By Jeffery Robinson
I was born and raised in Memphis and left home to go to college in 1974. When I returned home last month for my brother’s memorial service, the city looked different.
Memphis State University is the University of Memphis. The mayor doesn’t own a barbecue chain. The city still spreads east from the river, but what used to be the beginning of farms and wooded areas is now part of a developed extension of city and county.
And a park that used to be called Nathan Bedford Forrest Park is now called Health Sciences Park.
Some things haven’t changed. The economic and social divide of today looks like that of my childhood. The city’s history of racial division goes back to at least 1819, when the city was founded. My niece has white high school friends who refer to the city as “Memphrica” — an allusion to Africa that reflects the fact the Memphis is 64 percent black.
So I was surprised when I heard about Confederate statues in Memphis coming down. I remembered when I was 5 and first asked about them. My parents, my older brother, and I were driving downtown and passed Forrest Park. I asked, “Who is that on that big horse?”
My young parents, then in their 30’s, got quiet. Something was wrong. How could they explain America’s legacy of slavery, racial hatred and oppression to a 5-year-old boy? How much detail was enough for a young child? What facts could explain honoring Forrest, the man on the horse who sold people as property and killed American soldiers to keep doing it?
Memphis politicians seem uncomfortable admitting the critical role played by Tami Sawyer, a black woman who is a director of Teach for America in Memphis. Sawyer led a movement that empowered community voices to tell city government it was time for the monuments to go.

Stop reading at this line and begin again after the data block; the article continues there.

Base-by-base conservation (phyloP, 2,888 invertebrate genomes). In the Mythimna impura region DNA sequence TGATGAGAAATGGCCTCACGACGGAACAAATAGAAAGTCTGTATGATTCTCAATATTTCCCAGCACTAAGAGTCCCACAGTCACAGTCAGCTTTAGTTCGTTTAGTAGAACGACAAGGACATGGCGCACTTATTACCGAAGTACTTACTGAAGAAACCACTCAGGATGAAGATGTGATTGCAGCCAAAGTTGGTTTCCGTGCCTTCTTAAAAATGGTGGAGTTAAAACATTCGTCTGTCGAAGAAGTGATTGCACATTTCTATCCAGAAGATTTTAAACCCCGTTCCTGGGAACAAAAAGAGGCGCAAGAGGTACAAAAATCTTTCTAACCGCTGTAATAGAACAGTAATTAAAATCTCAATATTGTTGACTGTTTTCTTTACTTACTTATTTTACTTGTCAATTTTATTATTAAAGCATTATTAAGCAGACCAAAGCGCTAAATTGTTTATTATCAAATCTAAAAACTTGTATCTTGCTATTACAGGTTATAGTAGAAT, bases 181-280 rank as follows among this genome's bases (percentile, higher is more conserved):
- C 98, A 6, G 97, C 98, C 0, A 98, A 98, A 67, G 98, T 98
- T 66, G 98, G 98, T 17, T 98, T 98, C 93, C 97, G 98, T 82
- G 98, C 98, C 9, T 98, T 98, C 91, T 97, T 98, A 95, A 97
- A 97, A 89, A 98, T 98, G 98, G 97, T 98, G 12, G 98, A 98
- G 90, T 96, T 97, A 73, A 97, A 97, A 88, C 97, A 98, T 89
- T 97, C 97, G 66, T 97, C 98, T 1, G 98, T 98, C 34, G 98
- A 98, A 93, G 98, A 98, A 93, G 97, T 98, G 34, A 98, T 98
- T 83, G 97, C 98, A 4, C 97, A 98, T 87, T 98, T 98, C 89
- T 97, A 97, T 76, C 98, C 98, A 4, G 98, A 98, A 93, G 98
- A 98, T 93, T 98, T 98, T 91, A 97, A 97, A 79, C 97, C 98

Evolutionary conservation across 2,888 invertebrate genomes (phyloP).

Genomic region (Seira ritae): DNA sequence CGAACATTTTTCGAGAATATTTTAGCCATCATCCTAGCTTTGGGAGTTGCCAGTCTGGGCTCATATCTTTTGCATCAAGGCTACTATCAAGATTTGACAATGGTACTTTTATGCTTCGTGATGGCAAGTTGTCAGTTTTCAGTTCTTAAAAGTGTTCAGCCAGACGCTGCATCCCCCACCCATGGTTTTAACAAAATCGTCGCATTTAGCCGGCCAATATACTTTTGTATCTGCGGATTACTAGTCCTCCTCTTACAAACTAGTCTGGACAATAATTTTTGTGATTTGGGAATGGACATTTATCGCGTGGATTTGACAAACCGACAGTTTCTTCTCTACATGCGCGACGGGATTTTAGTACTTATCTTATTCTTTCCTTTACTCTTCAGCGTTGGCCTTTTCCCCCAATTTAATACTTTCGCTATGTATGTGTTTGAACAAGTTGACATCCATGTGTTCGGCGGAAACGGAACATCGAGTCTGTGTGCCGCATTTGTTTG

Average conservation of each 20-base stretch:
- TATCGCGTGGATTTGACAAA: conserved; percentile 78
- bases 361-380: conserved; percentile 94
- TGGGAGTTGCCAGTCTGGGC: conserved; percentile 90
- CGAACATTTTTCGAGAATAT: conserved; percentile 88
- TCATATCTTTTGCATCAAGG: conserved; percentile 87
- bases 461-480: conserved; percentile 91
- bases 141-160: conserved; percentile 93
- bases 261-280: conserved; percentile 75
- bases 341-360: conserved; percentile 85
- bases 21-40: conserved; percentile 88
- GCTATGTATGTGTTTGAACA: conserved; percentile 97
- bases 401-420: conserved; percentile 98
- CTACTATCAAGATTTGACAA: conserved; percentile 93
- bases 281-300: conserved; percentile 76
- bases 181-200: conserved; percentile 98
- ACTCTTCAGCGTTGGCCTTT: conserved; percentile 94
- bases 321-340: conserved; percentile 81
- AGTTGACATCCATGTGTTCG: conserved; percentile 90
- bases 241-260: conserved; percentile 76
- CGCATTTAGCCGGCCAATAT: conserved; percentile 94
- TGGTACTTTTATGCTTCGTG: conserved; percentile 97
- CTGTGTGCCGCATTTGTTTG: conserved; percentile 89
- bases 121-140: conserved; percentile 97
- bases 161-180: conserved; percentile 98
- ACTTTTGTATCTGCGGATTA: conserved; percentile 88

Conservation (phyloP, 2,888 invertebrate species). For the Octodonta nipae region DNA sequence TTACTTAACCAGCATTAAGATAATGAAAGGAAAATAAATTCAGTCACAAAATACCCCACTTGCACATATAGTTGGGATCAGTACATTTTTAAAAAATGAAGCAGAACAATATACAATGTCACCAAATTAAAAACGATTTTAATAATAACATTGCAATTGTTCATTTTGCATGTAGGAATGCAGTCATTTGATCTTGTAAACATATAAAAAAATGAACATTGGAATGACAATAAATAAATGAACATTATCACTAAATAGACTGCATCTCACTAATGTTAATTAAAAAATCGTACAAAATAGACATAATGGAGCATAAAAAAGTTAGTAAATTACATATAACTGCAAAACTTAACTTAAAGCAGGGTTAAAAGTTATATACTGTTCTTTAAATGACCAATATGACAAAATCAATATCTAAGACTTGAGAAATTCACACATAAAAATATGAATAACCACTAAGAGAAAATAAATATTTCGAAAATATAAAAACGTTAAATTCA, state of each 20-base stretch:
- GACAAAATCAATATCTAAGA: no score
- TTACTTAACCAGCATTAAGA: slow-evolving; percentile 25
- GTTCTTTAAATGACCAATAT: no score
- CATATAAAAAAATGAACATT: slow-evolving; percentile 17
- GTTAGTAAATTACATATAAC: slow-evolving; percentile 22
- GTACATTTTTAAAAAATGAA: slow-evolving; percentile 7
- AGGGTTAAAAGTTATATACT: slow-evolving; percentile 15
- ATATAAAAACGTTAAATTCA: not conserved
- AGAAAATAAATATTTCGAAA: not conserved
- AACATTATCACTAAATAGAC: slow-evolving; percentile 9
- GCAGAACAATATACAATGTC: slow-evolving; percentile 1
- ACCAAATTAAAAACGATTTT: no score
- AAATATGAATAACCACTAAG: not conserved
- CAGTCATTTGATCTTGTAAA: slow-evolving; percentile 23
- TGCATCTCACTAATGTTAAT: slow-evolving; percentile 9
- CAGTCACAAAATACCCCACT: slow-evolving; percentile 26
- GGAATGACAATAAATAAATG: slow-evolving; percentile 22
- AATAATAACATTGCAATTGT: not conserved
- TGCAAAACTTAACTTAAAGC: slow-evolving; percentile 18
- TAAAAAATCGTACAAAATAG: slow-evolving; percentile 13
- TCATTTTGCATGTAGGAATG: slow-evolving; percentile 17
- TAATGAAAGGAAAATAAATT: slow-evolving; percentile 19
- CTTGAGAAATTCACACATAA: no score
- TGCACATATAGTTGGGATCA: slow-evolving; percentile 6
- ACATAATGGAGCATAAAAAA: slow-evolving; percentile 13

It takes persistence to disrupt a false racial narrative that has for decades blocked “unified efforts” for racial justice.
“I think there’s a lot of people that are trying in Memphis to bridge this racial divide,” Sawyer told The New York Times. “But I think that we have to have honest conversations about why that divide exists. Too often people want to say, ‘Let’s get to the healing,’ but not call out the years of systemic oppression that continue to exist.”
A false narrative about slavery — that it wasn’t that bad or that extensive, that it ended conclusively more than a century ago, that the Civil War was about states’ rights or something else — has allowed America to avoid confronting the truth about our history.
As a criminal defense lawyer, I learned people can be wonderful in one way, contemptible in another. The historical marker at the site of Forrest’s home in Memphis notes: “Following marriage in 1845 he came to Memphis, where his business enterprises made him wealthy.”
Business enterprises? Forrest was a slave trader, peddling human flesh for money, and getting filthy rich from it. His Memphis home was right across the street from his slave market. Wonderful personal qualities mean little compared to his defense of and contribution to white supremacy.
If Forrest changed his views at the end of his life, it doesn’t matter. No engraving on his monument read that “he was a white supremacist who changed his views and fought for racial justice.” Monuments to Forrest and Davis honored them as warriors for the Confederacy, nothing more, nothing less.
The removal of these monuments will not educate, feed, or free from prison even one person of color. But if acceptance of responsibility is key to progress, we should admit these monuments honor the fight to maintain slavery. Why should they stand on public land in America?
Jeffery P. Robinson is legal director of the Trone Center for Justice & Equality for the American Civil Liberties Union in New York.